What we did was to appoint auditors in 2002 to audit the situations in 2002. Indeed there is a statement of affairs for each bank that was submitted to this Committee. Different auditors did audits on different banks under liquidation in 2002 because it is expensive to do audits every year. In 2005, another audit was done and after that audit, so many things were done like distribution of liquidation proceeds. This is the situation.

Katuntu: Internally, which department was handling this particular exercise?

Ssekabira: The Bank supervision department was handling this.

Katuntu: Which organ of the bank was it reporting to?

Sekabira: It reports to the Governor.

Katuntu: Where are these reports to the governor saying we are doing this and this is the status? You must account. Every department of the bank should be able to account either to the governor or the board. Do we have any reports to the governor's office or to the board?

Tumubweine: Someone is always appointed through the bank to handle.

Katuntu: And that person should be able to report to the Governor and that is what we want. Do you give somebody a job to do for four years and there is no reporting mechanism.

Michael Tusiime [Mbarara Municipality MP]: The liquidator is here with us. The person who was given mandate and even paid an allowance is here with us- Mr Sekabira.

Katuntu: Did you have reports to the bank on this process? One of the audit objectives of the Auditor General was to establish whether the liquidator appropriately managed the sale of the assets, accounted for the funds resulting from the sale and whether the receiver appropriately managed the transfer of the assets. We are looking at the management of this process and whether it was managed appropriately. There are no reports. Was it correct to have a liquidator without reports?

Moses Kasibante [Rubaga South MP]: To emphasise the point, there must be a reporting mechanism. We are blessed to have the horse itself, the governor. Let us get it from the horse's mouth. The governor and his deputy should tell us whether he got reports from the liquidator.

Tumusiime Mutebile: I am sorry I do not remember receiving any reports about this matter.

Katuntu: Under general laws of liquidation, you need to have reports because the assets you are dealing with are not yours. You have taken over assets of another institution, so the way you manage them, you must have an accounting mechanism.

Ssekabira: The liquidator of closed banks has never been Ssekabira and that should be corrected. The liquidator for all closed banks has always been the Central Bank. Even when you see KPMG and Deloitte Touché, they have never been liquidators. They are agents of BoU. It is true that the governor may not have received the reports because Ssekabira does not report to the governor.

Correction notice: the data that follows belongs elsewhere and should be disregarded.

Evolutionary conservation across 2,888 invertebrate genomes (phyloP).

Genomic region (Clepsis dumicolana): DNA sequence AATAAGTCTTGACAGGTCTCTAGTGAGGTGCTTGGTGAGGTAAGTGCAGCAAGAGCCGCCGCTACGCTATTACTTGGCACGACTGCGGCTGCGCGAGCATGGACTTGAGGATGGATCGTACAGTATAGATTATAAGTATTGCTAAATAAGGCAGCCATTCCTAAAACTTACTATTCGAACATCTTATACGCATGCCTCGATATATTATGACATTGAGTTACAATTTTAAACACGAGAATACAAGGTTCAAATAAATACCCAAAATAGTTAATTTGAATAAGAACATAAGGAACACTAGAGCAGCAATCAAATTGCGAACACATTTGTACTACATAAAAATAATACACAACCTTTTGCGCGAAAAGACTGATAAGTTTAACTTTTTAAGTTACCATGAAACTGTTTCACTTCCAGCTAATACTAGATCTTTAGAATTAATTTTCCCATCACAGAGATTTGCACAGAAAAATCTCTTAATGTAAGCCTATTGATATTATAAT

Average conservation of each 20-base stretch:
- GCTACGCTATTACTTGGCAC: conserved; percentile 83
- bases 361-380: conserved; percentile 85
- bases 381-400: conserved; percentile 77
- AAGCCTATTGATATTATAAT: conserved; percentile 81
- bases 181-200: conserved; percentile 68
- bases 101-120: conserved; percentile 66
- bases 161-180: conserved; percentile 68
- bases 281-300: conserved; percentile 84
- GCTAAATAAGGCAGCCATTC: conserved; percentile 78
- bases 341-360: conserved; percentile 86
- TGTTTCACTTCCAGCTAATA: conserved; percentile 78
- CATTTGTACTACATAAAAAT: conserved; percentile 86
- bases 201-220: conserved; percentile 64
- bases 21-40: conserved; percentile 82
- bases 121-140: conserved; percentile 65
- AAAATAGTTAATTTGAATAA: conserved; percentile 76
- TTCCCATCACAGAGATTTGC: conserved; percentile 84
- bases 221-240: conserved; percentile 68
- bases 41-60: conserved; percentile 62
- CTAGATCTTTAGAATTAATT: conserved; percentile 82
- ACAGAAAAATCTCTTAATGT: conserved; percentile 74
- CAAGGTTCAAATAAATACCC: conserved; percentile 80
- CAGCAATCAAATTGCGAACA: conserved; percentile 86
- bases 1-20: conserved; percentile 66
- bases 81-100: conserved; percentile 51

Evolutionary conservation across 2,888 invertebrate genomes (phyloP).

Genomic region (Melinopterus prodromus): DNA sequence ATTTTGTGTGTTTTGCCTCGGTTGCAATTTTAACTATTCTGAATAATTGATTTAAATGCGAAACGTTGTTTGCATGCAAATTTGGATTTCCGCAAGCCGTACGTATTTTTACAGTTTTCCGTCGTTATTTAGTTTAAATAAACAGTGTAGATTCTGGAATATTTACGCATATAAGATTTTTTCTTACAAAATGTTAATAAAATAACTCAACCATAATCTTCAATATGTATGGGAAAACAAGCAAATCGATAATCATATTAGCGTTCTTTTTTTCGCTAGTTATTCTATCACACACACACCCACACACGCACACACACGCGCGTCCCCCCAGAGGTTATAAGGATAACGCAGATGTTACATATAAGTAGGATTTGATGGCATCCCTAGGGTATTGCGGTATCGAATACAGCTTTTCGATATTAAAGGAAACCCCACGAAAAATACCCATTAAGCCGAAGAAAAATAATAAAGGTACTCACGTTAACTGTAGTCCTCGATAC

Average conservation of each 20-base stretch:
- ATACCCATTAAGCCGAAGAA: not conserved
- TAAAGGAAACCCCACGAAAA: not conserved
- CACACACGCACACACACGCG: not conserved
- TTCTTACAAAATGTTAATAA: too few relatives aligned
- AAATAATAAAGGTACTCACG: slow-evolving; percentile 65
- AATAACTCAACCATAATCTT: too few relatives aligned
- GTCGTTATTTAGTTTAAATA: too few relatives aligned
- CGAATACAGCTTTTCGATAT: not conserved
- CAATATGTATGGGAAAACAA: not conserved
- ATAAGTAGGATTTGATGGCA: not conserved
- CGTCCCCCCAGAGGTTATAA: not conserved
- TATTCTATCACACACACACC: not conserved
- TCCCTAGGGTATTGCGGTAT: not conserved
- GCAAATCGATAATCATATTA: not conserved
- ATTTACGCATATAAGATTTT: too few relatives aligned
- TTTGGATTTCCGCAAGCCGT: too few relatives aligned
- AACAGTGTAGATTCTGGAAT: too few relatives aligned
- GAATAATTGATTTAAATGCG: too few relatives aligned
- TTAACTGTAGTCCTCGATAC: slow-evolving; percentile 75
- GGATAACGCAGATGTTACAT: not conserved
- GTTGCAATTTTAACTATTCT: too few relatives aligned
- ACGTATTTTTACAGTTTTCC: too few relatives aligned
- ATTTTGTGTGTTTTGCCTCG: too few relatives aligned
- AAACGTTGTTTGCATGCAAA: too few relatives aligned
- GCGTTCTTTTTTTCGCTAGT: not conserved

Ssekabira was appointed as an agent of the liquidator and was reporting to somebody far below the governor. Those reports exist. The process of liquidation that we were using at the time would not leave you with a lot of authority either as a liquidator or an agent. You would not sit where we were sitting at Greenland Towers and have a lot of authority. Everything was done by the Central Bank.

For example, if a debtor wanted to pay off their loan, they would not come at my desk to pay. The money would be taken to the Central Bank and paid and someone who has paid would come to me and say I have paid this money, can I be discharged. I would verify and take the process to release a title, for example. There was not a lot of authority given to the liquidator.

Katuntu: You said there were no reports and you said you are under oath and, therefore, telling us the truth. Now you are saying there are reports which is a contradiction. That is why members are wondering what you are talking about. If those reports were there, you should have produced those reports because the query is saying there are no reports. We want to know the asset movement schedule from Shs117b to Shs19b. Do we have documentation to show movement of these assets?

Mutebile: Mr Ssekabira said he had no reports to me because he was too far from me. He did not say which person that was. Who is this person whom he is not naming?

Ssekabira: It was Mr Apollo Obbo, Ms Margaret Matovu and Ms Justine Bagyenda.

See What Everyone is Watching

More From: Monitor

Don't Miss

AllAfrica publishes around 600 reports a day from more than 140 news organizations and over 500 other institutions and individuals, representing a diversity of positions on every topic. We publish news and views ranging from vigorous opponents of governments to government publications and spokespersons. Publishers named above each report are responsible for their own content, which AllAfrica does not have the legal right to edit or correct.

Articles and commentaries that identify as the publisher are produced or commissioned by AllAfrica. To address comments or complaints, please Contact us.